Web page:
The sting went deeper than just missing a bowl game. Jones and his staff missed on more recruiting fuel. There's no Year 1 bowl game to point to as a step in the right direction.
And the Vols were oh so close.
The right direction was inches away.
Tennessee had its chances and fell short. Just short. It rubbed salt in the wound.
Jones' "the sun will come up tomorrow" post-game attitude was no where to be found.
It's hard to blame him.
Wasted, blown chances.
"What do you think it's like?" Jones snapped back when asked about his post-loss emotions.
Among Jones' encyclopedia-sized repertoire of snappy sayings, "inches make the champion" could be his favorite.
The loss defied that.
"The inches got us today," Jones said, eyes down, tone bleak.
There were plenty of blown inches to point to.
Inches Jones hopes recruiting and revamped talent will gobble up down the road.
You can pick and choose the oh-so-close moments.
There was the third-and-1 from the 45-yard line with three minutes left. Rajion Neal stomached the handoff and was eaten in the backfield for a loss of three, forcing the Vols to punt.
One yard – 36 inches – away from chewing up more clock and perhaps holding on for the all-important win No. 5.
|Linebacker Dontavis Sapp (right) shares a hug with Tennessee head coach Butch Jones as he makes his way through Senior Day ceremonies at Neyland Stadium on Saturday night.|
Then there was the most painful inch of all: The turnover on downs turned first down to set up the game winning score.
A whistle shrieked.
Sapp sank down to his knees, watching as the chains and pending measurement inched closer.
Short. Inches short. Tennessee football.
The battle of inches seemed to be won.
Sapp sprang up, throwing his hands toward the blackened November sky as he raced to the sideline. He screamed at the crowd, hugged teammates and waived a towel.
It could have been a foundation-fueling stop.
"The previous play is under review."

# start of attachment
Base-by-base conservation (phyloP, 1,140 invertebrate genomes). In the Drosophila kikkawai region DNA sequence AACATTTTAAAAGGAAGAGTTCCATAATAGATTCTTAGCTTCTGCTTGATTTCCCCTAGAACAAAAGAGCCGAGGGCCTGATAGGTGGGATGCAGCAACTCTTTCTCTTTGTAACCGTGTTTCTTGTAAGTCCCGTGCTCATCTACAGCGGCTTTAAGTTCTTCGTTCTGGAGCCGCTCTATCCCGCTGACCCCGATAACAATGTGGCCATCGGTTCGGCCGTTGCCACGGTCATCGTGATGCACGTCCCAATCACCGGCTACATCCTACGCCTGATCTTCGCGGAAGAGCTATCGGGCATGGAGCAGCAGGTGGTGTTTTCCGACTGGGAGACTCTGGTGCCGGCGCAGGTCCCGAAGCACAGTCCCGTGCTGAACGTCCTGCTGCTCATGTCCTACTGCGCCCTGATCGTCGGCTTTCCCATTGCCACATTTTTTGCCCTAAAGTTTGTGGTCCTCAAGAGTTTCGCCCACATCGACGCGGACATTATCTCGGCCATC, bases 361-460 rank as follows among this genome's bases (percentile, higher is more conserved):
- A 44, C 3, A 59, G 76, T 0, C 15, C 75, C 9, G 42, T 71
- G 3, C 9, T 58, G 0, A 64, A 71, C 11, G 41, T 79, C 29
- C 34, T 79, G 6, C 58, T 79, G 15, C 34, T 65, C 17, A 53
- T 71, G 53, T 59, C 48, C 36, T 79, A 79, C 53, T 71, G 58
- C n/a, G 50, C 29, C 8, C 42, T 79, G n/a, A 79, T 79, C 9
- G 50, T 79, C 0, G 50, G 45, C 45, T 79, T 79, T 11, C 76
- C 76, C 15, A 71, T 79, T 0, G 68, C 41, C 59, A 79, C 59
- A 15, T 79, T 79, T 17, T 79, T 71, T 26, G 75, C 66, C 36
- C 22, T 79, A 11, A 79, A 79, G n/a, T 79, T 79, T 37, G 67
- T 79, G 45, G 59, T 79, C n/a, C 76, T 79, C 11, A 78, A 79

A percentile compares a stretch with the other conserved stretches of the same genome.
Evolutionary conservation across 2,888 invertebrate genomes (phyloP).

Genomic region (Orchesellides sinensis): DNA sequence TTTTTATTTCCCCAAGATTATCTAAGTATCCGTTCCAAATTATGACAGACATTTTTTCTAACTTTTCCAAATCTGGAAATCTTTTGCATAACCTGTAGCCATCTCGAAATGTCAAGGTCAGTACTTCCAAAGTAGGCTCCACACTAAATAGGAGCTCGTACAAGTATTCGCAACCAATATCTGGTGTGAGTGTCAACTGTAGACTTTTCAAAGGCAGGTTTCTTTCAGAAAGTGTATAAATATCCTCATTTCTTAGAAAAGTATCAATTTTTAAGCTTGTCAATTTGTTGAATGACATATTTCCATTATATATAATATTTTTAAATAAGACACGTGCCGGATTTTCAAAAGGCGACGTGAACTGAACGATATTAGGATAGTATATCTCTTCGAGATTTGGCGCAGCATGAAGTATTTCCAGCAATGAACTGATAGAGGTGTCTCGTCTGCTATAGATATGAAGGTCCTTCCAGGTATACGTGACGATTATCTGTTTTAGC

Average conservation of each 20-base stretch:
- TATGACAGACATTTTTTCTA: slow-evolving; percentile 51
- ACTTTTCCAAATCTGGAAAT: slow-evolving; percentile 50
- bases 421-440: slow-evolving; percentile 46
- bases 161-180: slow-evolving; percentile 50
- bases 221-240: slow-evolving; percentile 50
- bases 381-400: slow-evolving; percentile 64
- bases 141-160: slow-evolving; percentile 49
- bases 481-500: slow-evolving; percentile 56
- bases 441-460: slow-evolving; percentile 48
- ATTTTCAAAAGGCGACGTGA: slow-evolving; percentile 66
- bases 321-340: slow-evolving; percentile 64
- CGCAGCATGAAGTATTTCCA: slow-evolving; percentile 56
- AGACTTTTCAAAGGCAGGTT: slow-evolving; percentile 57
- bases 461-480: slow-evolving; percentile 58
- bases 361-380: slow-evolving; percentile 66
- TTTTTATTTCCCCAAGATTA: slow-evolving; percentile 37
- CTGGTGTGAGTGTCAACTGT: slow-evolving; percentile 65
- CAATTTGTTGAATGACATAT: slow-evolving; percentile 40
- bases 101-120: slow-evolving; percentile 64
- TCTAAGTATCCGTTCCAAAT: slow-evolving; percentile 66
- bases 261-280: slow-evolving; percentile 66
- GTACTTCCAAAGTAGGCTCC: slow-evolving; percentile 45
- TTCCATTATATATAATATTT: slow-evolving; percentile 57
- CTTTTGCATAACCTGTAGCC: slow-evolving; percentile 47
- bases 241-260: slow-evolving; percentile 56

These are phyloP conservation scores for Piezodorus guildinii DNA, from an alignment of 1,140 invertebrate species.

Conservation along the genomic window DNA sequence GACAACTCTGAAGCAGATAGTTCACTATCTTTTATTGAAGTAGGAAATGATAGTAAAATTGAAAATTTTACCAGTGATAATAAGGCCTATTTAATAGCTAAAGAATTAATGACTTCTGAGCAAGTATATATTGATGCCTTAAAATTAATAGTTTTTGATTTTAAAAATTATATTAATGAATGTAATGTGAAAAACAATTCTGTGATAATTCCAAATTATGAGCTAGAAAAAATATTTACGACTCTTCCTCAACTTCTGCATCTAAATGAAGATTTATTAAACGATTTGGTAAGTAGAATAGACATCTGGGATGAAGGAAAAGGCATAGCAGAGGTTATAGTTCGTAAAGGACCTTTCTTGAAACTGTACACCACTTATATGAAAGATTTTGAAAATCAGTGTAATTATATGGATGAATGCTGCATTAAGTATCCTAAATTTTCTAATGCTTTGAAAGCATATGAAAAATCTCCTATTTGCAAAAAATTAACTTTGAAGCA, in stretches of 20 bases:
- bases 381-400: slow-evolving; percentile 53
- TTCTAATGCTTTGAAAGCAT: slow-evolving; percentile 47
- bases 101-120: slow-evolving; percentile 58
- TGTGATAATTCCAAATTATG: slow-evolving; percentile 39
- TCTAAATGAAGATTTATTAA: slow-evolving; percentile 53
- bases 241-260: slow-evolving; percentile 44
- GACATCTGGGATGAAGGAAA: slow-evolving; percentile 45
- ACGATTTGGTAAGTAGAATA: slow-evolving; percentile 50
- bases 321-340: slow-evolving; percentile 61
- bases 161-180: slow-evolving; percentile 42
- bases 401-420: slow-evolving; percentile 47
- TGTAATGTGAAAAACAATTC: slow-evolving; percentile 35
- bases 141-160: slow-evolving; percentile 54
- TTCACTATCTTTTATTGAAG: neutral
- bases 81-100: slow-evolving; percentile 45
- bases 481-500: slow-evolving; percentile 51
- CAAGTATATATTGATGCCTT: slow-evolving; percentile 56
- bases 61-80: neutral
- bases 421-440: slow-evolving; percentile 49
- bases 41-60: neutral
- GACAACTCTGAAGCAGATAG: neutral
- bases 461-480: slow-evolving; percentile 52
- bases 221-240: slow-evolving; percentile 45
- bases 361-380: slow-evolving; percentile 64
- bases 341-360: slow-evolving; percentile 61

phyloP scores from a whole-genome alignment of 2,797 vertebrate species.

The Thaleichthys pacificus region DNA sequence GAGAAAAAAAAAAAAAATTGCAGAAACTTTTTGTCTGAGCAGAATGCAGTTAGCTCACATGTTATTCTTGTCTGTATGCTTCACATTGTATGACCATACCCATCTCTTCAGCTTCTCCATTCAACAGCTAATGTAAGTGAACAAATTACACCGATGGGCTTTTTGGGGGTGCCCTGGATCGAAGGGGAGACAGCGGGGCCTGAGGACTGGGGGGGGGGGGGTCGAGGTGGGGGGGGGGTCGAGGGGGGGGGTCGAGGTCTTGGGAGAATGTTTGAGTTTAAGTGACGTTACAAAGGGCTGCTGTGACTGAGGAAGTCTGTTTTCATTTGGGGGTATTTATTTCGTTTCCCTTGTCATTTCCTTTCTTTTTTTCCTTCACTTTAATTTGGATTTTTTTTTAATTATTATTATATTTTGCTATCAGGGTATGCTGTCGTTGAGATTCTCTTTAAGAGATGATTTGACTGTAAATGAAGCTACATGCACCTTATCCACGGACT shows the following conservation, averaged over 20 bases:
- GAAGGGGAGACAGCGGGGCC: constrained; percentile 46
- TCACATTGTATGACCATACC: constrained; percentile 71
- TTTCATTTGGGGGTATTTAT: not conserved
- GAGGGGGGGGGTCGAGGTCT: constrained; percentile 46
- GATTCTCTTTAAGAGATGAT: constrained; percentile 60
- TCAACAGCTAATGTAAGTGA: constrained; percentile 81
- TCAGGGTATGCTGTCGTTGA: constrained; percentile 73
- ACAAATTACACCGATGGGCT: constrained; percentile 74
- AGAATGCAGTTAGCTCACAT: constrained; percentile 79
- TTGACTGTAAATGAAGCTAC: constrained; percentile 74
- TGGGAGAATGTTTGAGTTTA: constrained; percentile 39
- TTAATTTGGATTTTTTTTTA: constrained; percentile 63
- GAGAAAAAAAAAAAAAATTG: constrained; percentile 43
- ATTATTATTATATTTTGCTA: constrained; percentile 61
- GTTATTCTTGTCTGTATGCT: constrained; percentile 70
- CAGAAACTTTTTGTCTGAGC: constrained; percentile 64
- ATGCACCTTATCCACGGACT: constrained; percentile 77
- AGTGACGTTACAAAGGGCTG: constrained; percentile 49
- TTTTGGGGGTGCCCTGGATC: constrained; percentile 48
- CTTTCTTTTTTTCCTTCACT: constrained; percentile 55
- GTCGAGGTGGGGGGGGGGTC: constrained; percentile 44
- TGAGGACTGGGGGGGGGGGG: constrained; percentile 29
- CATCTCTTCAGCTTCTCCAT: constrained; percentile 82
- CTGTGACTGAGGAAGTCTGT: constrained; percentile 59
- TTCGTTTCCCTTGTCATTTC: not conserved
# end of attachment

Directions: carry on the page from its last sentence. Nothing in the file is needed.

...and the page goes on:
The words hung in the crisp air.
Sapp dropped back to his knees, the same position he'd be in as Vanderbilt charged the field when Joshua Dobbs' Hail Mary pass fell harmlessly to the turf.
For once, the inches seemed to be going Tennessee's way.
The football was pried out of Tennessee's hands three times. All three times, the Vols fell on their own fumbles.
The luck didn't last.
It hasn't for a while now.
Inches haven't come easy for Tennessee's seniors – careers filled with oh-so-close losses. There's the Music City Bowl, Alton Howard's fumble against Georgia, the LSU loss, to painfully point to a few.
It's hard not to feel for them.
Jones certainly does.
"You have 28 seniors who have given everything to this football program. Yeah, it's emotional," he said. "I hurt for them."
Jones told me back in April that losing is a disease.
"We've had a lot of ills around here," he added.
He's trying to cure them and create a culture based on doing the little things, based on winning the inch.
The more talent that inks with the Vols, the easier that becomes.
It's hard to hear "future, future, future" – The Vols will be better in the future. It gets old. Fast.
But it's just true.
"Tennessee will be OK," Jones said nearly smiling. "It's just a matter of time."
For the Vols, time equals inches.
The loss stings because a few more inches here, a different call there and Tennessee walks away winners.
Just don't sulk too much. The recently patented heart-breaking loss is on its way out of Knoxville.
That inch-long dotted line next to the "X" on a National Letter of Intent.